Provided a party has its place of business in a country with a rather reliable system of justice, typically this party will prefer to use a court in that country and to follow the procedural rules of that country’s jurisdiction. Sometimes, for fairness or other reasons, parties agree on using the law of an altogether other country where neither party has any place of business. That looks like a particular ineffective and expensive way to resolve disputes!
Make sure that the agreement won’t get stalled by one clause or provision of the agreement being void for whatever reason. Also make sure that any interpretation of the agreement should be aligned with the apparent interests of the parties at the time they agreed on the NDA.
At least in some jurisdictions, still today, “written” literally means signed by hand. Make sure that such a signature is always required when amendments are made to the agreement.
Name: [ ]
Title: [ ]
Name: [ ]
Title: [ ]
Name: [ ]
Title: [ ]
Name: [ ]
Title: [ ]
Who should sign the NDA? If signing for a company, the natural person signing the NDA must at least appear to have the powers to bind the company in such an agreement. However, the appearance counts for nothing, if the other party knows for a fact that the person is not authorised. If in doubt, you should request written confirmation from the company to confirm that the person who signed the NDA is authorised to enter into such an agreement with you.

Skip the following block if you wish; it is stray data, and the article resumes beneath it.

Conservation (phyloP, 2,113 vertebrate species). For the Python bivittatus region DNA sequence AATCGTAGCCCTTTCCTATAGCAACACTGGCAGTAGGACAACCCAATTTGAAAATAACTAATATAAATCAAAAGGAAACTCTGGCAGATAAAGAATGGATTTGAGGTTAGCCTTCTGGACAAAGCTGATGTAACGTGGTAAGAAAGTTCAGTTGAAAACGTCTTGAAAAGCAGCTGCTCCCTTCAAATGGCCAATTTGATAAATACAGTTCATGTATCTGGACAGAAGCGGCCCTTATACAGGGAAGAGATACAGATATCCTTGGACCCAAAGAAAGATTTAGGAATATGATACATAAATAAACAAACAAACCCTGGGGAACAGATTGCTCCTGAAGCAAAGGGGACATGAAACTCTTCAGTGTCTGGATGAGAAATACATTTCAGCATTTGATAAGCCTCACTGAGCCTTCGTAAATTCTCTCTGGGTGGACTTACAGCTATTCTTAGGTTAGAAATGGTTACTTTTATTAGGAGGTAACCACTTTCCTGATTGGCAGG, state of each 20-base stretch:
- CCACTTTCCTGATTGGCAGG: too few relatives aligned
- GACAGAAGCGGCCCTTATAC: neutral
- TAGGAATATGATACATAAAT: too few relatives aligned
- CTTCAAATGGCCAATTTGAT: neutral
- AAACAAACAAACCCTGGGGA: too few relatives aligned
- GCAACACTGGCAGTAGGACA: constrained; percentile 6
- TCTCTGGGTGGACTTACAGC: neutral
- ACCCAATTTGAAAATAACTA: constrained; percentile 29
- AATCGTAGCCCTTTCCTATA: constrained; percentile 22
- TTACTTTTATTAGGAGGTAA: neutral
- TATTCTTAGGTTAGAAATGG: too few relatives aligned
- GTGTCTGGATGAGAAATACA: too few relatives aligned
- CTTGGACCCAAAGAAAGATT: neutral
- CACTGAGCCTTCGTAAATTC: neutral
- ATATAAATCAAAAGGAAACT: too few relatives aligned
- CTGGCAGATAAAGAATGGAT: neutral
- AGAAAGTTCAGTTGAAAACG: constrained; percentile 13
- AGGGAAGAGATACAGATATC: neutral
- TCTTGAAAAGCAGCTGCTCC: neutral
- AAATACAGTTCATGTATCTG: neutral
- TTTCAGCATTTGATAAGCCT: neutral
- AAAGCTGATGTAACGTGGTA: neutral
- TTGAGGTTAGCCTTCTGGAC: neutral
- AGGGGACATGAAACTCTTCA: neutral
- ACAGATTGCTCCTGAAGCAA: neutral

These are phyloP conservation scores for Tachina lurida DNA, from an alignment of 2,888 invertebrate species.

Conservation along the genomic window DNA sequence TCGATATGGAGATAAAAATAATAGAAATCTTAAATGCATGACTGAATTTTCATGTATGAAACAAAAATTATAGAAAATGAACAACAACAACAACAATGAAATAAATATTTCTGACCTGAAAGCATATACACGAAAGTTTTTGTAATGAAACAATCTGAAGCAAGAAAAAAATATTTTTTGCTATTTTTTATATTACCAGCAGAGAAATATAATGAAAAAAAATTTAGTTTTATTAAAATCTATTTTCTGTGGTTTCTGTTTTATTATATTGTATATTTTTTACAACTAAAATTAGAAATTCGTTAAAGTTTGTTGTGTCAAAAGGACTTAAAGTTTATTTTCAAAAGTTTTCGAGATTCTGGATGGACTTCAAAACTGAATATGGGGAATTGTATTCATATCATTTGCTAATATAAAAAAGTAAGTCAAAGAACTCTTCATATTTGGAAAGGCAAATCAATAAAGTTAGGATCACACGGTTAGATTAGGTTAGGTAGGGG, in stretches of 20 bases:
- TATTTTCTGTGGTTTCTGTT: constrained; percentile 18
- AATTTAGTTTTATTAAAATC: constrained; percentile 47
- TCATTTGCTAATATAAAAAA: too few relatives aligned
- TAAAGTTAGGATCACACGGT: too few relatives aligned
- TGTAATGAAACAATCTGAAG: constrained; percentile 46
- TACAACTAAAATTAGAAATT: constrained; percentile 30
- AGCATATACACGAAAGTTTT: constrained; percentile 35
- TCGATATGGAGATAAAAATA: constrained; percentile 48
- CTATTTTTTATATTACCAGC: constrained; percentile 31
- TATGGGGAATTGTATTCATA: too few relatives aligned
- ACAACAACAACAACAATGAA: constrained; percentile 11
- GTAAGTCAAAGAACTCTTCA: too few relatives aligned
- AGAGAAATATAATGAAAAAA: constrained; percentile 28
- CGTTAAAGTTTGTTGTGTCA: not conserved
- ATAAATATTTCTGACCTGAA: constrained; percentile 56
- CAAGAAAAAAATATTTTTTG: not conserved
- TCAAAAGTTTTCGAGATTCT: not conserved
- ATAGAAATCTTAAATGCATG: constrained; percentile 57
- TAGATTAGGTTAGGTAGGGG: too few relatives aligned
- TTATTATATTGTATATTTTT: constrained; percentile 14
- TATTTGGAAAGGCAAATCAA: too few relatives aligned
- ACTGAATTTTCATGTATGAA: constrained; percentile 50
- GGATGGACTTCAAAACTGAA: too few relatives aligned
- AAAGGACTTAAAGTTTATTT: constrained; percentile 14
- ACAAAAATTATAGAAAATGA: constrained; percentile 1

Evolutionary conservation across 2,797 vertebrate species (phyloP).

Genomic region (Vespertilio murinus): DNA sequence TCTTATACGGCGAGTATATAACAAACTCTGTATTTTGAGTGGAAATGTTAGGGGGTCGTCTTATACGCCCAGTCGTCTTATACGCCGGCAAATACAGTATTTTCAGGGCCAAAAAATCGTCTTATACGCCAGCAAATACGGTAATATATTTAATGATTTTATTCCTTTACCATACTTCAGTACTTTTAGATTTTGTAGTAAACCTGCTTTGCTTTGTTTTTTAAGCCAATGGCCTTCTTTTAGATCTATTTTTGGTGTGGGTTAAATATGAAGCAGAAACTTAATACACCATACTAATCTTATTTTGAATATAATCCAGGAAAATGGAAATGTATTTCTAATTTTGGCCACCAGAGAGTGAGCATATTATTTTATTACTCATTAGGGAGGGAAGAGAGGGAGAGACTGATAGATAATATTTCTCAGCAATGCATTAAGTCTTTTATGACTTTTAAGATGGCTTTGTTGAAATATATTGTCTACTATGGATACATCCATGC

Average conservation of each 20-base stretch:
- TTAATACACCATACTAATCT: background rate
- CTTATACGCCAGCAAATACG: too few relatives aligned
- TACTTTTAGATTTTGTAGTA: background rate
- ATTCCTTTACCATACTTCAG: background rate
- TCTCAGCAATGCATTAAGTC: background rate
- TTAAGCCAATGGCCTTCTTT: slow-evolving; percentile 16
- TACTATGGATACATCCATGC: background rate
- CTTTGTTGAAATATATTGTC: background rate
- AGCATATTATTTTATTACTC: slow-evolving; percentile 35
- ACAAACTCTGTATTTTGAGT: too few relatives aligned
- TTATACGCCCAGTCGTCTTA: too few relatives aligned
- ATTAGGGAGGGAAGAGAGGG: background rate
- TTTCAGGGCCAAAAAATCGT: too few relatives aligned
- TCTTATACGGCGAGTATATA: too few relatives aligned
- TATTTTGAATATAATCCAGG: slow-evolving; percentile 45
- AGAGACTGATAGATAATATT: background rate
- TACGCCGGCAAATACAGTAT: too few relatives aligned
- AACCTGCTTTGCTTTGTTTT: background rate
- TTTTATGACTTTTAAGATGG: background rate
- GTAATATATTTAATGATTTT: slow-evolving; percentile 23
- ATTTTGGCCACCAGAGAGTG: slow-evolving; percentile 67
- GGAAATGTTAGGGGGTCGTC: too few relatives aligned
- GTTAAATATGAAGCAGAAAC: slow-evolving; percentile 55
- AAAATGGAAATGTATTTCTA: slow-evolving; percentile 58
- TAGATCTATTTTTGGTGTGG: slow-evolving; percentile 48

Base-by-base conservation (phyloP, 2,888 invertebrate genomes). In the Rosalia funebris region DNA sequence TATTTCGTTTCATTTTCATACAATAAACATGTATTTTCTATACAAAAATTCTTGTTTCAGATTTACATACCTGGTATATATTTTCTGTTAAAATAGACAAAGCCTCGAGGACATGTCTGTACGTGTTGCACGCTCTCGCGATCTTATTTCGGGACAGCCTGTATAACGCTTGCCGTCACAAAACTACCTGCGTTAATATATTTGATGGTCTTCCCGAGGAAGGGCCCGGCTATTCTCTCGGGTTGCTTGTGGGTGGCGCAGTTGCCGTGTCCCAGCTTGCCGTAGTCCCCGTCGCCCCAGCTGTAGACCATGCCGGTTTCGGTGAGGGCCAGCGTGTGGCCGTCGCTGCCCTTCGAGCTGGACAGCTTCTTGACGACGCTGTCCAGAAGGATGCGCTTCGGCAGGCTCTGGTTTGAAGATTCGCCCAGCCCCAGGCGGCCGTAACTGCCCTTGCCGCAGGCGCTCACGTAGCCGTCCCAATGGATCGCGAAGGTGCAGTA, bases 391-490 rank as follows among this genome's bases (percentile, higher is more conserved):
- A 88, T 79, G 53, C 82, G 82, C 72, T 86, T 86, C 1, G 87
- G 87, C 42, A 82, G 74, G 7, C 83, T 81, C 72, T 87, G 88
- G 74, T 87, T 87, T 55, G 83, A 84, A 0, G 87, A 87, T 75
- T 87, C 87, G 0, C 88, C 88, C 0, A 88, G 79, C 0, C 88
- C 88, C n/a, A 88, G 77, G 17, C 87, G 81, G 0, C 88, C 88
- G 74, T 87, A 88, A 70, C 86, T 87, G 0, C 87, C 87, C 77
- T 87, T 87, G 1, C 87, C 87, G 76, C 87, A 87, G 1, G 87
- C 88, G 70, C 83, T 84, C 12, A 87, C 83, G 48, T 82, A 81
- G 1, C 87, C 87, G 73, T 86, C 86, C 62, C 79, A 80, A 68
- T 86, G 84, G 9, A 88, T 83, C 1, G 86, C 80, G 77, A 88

If you are dealing with a large organisation that includes other companies than the one you do this NDA with, you’d rather have the NDA executed for all of those other companies whose employees receive your information, even though this NDA obligates the receiving party to implement NDAs that obligate the other companies to secrecy (Section 4.2. “selected persons”). For example, you meet for a discussion of your innovation with an employee of an international holding company and with an employee of a local subsidiary of that international holding company. In this case, you’d better execute an NDA with both companies, the holding company and its subsidiary.